Letter From The Editor: Sexy Issue



I’m not snobby about reality television. Real Talk. I’ve watched too much of it to throw my nose north, stand on a soapbox and scream at audiences for watching Basketball Wives marathons over 60 Minutes. (But seriously, a balanced TV diet is recommended!). I was there for Flavor of Love, praying that PE’s hypeman knew the time and would select Ms. New York on Seasons One and Two. They were bat-shit crazy, yet perfect for each other—a couple made in guilty-pleasure heaven. Her and Flav’s nuptials could have provided classic reality moments and mindless programming for years. Alas, the franchise wasn’t meant to be. So instead we have Kimmy Pie. (More on that later.).

While there was the throwing of Nielsen numbers and drilling down on Google Analytics to quantify reach, this cover was a no-brainer. I’ve wanted to get this show on the road since Chris Rock said, “The reality star is the new celebrity,” in VIBE’s pages. His words hit like an anvil in one of those crazed Looney Tunes cartoons. I saw birds (not taking a shot here, BTW). Then I had a moment of clarity. He had a point. I decided to put Kim Kardashian on the cover of another publication in 2006. Four years ago, I thought she was having a fantastic 15 minutes. My calculation on how long she’d be relevant was off. Today, she and the family is a franchise with a $40 million production deal with E!. People used to stump me with questions concerning the discerning talent of Kim K. I had no answers and didn’t care that much to come up with even a flimsy theory. Now I understand her—or at least Kris Jenner’s—talent lies in branding.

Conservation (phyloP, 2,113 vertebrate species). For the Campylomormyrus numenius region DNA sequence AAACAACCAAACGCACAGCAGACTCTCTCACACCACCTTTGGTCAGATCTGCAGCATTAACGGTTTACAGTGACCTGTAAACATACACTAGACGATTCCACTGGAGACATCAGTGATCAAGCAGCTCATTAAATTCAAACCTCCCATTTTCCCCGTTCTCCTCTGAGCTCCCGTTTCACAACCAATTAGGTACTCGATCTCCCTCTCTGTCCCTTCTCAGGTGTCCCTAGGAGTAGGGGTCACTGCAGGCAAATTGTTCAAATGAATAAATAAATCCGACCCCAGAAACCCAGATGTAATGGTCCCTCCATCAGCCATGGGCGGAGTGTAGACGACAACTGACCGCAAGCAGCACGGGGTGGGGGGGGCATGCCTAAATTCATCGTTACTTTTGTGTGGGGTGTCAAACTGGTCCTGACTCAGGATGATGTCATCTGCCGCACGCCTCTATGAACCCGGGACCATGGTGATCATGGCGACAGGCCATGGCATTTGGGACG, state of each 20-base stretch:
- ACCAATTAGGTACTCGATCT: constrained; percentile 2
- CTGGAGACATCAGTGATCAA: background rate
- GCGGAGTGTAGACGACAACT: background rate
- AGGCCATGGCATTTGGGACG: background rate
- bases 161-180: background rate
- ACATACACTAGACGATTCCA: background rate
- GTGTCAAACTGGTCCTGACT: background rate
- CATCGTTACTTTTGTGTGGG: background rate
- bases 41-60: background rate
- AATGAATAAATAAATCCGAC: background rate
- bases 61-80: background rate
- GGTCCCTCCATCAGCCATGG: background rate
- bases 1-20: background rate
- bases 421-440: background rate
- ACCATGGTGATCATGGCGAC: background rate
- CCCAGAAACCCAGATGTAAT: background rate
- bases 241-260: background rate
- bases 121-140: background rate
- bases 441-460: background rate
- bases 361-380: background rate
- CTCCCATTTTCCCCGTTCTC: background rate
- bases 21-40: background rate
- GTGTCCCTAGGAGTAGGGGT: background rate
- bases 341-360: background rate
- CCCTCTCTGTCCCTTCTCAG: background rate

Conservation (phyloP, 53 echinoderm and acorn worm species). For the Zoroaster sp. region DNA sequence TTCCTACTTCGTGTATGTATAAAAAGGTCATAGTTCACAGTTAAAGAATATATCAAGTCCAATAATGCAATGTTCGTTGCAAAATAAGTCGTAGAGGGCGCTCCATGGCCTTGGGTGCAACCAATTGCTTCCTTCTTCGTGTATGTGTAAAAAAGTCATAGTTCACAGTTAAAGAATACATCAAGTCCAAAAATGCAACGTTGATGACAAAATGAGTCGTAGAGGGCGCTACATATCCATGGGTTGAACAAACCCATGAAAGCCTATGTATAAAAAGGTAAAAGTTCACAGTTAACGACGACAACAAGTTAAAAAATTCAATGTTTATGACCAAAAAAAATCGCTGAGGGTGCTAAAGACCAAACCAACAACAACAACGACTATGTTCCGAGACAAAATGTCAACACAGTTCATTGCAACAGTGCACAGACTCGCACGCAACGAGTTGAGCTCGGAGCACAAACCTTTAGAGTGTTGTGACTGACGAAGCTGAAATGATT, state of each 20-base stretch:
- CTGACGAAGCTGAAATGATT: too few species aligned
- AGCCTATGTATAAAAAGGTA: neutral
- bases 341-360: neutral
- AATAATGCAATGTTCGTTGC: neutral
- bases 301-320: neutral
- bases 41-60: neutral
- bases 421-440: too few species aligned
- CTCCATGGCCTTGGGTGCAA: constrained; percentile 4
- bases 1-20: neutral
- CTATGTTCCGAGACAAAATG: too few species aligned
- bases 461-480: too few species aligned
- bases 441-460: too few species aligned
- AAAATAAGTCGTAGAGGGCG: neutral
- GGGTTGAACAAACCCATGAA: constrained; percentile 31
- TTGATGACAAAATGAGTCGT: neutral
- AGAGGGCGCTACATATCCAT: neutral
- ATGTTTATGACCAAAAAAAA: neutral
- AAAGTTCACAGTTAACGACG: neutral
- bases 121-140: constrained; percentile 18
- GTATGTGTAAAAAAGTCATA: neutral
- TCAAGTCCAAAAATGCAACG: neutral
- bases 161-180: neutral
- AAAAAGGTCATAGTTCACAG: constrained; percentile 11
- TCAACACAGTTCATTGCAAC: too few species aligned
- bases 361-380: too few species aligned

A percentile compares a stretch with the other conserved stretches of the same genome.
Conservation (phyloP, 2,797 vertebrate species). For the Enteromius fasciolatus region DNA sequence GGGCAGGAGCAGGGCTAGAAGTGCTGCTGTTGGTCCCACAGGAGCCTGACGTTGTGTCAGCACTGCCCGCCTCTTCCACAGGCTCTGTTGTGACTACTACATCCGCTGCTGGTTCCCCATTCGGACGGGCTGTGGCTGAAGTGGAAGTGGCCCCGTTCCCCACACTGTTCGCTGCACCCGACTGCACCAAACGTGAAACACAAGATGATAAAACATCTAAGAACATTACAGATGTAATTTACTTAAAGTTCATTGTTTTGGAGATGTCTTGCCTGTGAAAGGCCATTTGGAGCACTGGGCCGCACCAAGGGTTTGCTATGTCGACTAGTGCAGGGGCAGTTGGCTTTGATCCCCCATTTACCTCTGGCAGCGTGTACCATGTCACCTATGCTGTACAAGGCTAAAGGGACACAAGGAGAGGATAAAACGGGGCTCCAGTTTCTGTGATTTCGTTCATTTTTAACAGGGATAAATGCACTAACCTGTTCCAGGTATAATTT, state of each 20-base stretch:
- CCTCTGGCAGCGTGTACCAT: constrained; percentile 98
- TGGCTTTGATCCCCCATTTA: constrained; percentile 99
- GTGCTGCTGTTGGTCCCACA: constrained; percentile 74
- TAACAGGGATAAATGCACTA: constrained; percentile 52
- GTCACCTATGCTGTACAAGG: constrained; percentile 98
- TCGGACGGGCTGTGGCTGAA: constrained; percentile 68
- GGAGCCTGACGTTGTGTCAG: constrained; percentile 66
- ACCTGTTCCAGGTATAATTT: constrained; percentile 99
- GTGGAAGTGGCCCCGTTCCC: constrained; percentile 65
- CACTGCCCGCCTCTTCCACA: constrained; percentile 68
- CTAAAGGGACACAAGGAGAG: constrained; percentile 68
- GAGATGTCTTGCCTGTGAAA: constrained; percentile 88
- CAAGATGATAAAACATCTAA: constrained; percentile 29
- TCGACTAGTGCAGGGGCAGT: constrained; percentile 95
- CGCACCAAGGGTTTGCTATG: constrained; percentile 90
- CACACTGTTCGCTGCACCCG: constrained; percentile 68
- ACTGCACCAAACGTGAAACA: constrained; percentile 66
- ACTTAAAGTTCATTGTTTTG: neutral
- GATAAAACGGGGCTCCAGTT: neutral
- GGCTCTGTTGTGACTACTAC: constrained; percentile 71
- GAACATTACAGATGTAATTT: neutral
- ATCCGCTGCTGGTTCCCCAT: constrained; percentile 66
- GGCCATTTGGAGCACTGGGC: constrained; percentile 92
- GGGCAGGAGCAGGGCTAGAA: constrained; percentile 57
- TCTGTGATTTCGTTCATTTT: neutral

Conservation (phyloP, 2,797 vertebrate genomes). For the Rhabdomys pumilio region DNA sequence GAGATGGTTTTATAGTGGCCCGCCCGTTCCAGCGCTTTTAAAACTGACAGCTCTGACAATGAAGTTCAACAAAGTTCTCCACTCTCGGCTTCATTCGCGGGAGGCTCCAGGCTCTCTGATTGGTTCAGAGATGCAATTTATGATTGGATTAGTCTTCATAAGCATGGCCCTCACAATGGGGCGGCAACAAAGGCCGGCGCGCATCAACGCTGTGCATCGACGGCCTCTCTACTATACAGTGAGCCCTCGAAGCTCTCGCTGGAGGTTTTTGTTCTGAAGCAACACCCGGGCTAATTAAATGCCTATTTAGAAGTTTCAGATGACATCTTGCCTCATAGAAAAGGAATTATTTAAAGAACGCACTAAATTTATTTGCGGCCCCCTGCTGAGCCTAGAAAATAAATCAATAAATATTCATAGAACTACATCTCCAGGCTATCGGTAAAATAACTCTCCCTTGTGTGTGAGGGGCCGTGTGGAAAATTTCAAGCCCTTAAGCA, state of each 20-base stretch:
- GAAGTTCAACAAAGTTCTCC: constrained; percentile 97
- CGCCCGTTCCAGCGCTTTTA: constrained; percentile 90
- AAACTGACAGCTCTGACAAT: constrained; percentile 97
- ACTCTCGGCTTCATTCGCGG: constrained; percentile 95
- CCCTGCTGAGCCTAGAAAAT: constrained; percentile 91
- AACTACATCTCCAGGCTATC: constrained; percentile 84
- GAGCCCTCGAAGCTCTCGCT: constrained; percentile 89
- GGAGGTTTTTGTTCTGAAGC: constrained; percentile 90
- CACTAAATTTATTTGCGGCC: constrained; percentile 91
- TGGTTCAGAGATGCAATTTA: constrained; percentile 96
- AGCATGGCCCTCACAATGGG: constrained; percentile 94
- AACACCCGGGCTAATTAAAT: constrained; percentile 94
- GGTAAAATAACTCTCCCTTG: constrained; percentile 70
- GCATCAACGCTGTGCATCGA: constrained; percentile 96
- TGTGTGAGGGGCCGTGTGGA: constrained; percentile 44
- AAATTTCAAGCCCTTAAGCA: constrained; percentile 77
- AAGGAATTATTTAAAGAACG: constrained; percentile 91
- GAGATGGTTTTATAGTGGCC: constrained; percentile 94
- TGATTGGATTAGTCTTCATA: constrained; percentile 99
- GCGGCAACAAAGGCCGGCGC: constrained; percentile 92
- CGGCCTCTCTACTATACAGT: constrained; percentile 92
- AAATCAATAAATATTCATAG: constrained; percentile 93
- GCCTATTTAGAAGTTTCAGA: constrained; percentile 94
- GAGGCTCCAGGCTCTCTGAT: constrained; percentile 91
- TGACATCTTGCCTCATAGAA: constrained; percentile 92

The brand has taken several hits over the Kardashians’ marathon run, but there’s been more good than bad projected. All-American family with issues. Check. Girl who doesn’t drink. Check. Beautiful to all shades of men. Check. But what happens when the branding of other programs keep going left, never right? The catfights on Love & Hip-Hop and Basketball Wives define those shows. The audiences wait for cocktail glasses to hit a wall and shatter. We want to see the matador thrown airborne by the bull. Olé! And there’s a two-fold problem there. Although it isn’t specific to African-Americans anymore—shows like MTV’s Jersey Shore and VH1’s Mob Wives promote just as many rumbles—the combative personalities showcased are still an issue.

VIBE set up a roundtable with Chrissy, Tamar, Evelyn and Kandi. No need for last names. You know them on first-name reference. They sat down with our editorial consultant Bonsu Thompson to talk about the social responsibility reality television has. These women all have spin-off shows coming down the pike, so they’re taking off their coats, getting comfortable, staying awhile. For them their successes couldn’t have been scripted any better—getting paid to be themselves for your entertainment. How’s that for a reality check?

Jermaine Hall, Editor-in-Chief